In the first part of this three-part series, I talked about the purpose of branding and where to begin. In this part, I am going to dig into some of the resources you can use to develop and maintain your brand. If you missed the first post, I recommend you check that one out first before you continue.
People respond to visually appealing things. That being said, you should know what your audience wants to see—which means first and foremost, understanding them, and second, being able to create said visually appealing content.
A common misconception is that you need to spend big bucks with a graphic designer coming up with some spectacular logo. While that is always an option, it isn’t really necessary these days. Grab a friend who is on trend and cue Canva now. If you are not utilizing the magic that is Canva, you should be. Canva is au courant (fancy, huh?), user-friendly, and best of all – free. While there are certain graphics you have to pay for, there is plenty of free content you can utilize as well.
One of the things I love about Canva is that there are workarounds that can help you avoid paying for anything. You can take a photo of something on your phone or camera and upload that, then create a graphic from there. Or you can even download free stock images from a site like Pexels or Shutterstock and use those too. Generally speaking, Pexels has free photos and Shutterstock has photos available for a small fee.
What I am about to say is really important. Do not download images from Google, Facebook, etc. and use them in your branding. This is illegal and no good comes from it. That’s a whole other blog topic focused on copyright infringement, so for now, I am leaving it right here with just don’t do it.
Watch Your Language
In a former life as a journalist, I did A LOT of reporting on food deserts. A food desert is when a grocery store or main fresh food supply shuts down, leaving no other access to fresh foods nearby. It typically occurs in low-income areas where people don’t have regular access to convenient transportation. Imagine how embarrassed I was when someone pointed out the fact that I had made a social media post about my reporting and had typed “food dessert”. Yeah, let that sink in. These people have no access to sweet treats? That’s not nearly as sad as people not having to access to fresh food. My editor caught the typo in my story, but unfortunately, I don’t have an editor for my social media accounts.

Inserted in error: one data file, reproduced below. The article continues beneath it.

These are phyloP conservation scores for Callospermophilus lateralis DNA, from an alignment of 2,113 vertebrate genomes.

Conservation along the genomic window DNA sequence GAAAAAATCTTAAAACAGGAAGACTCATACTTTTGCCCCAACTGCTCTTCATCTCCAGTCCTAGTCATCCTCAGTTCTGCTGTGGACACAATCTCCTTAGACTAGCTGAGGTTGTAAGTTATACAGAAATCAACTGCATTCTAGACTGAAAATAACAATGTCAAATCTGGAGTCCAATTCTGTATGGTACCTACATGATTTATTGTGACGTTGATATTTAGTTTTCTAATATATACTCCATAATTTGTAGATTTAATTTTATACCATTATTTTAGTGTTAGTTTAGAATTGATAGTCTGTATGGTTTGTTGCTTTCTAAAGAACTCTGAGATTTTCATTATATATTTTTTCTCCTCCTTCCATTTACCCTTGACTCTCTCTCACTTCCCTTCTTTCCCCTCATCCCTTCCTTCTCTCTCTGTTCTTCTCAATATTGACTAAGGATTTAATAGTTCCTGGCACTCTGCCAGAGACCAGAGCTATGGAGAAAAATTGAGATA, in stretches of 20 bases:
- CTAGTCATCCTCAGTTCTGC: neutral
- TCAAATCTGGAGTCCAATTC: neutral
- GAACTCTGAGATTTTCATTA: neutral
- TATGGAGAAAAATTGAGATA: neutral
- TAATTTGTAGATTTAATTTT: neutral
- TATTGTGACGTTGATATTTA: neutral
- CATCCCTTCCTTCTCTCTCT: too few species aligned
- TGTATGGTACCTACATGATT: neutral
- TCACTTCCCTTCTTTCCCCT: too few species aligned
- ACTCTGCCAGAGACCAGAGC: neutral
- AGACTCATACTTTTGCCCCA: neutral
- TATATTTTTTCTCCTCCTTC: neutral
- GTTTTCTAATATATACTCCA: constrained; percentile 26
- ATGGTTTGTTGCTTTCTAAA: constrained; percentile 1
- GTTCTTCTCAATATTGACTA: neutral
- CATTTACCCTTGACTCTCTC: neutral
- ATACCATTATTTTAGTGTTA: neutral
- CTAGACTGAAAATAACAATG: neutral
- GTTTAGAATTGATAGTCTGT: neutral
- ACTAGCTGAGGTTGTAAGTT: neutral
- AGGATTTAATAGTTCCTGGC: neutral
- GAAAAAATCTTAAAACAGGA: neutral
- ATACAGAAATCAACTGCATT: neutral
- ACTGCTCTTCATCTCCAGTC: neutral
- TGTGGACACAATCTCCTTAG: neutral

Typos and grammar malfunctions may possibly be the cause of death for all writers. For some reason, people think that because we are writers we should know it all, but let’s be real – that is not always the case. Social media and personal websites are where we really build up our personal brand. It is direct, relatively transparent, and handed out for the world to see, typically without much vetting. Do everything in your power to ensure your posts, tweets, and whatever else you share on social is typo-free.
The best tool I know of to keep up with typos and grammar mistakes is Grammarly. This nifty little application is free and installs as a plug-in in your browser. A little green circle hangs out in the corner and lights up red whenever you have made a mistake. It doesn’t catch everything of course, but it is super handy for the most part.
The secret to a good sauce – consistency
You know the old saying “curiosity killed the cat”, if that’s true, then consistency would’ve been what kept the cat alive. Keeping your posts consistent is so important in the branding process. It’s what ensures people come back. The tone of voice, the style of writing, and most importantly, the timing.
Social media is a habit for most people. Many of us wake up to the sound of an alarm, promptly pick up our cell phones, and then scroll around haphazardly to see what we missed while we were ‘away’. The next chance we get to scroll through our gadgets is around lunchtime. And then finally, the evening, which depending on your audience – is generally a free for all.
Think of your audience, imagine what they do throughout their day. That sounds a little weird, but you have to manage your social media accounts with intention in order to gain followers and expand your audience.
Say you write recipes for busy moms. You wouldn’t want to post a new recipe at 8 a.m. because realistically, no mom is going to be cooking up a brand new recipe at 8 a.m. Unless it was a planned thing. Share that at night time, when they can plan it into their schedule for the next day or the weekend.
Now, whether you are a full-time blogger and influencer, or a full-time writer and part-time social media guru, you will likely need help keeping up with all the posting. For that, I recommend using something like HootSuite or Buffer. These websites allow you to develop, schedule and share content on multiple platforms. Something like this you ensures you are posting with intention instead of blasting out your book release date while driving. While there are other resources for this that I recommend over these two, these both have free options and get the job done.
I could talk about the importance of these three factors all day long. For now, I am going to call it right here. Comment below with any questions you may have!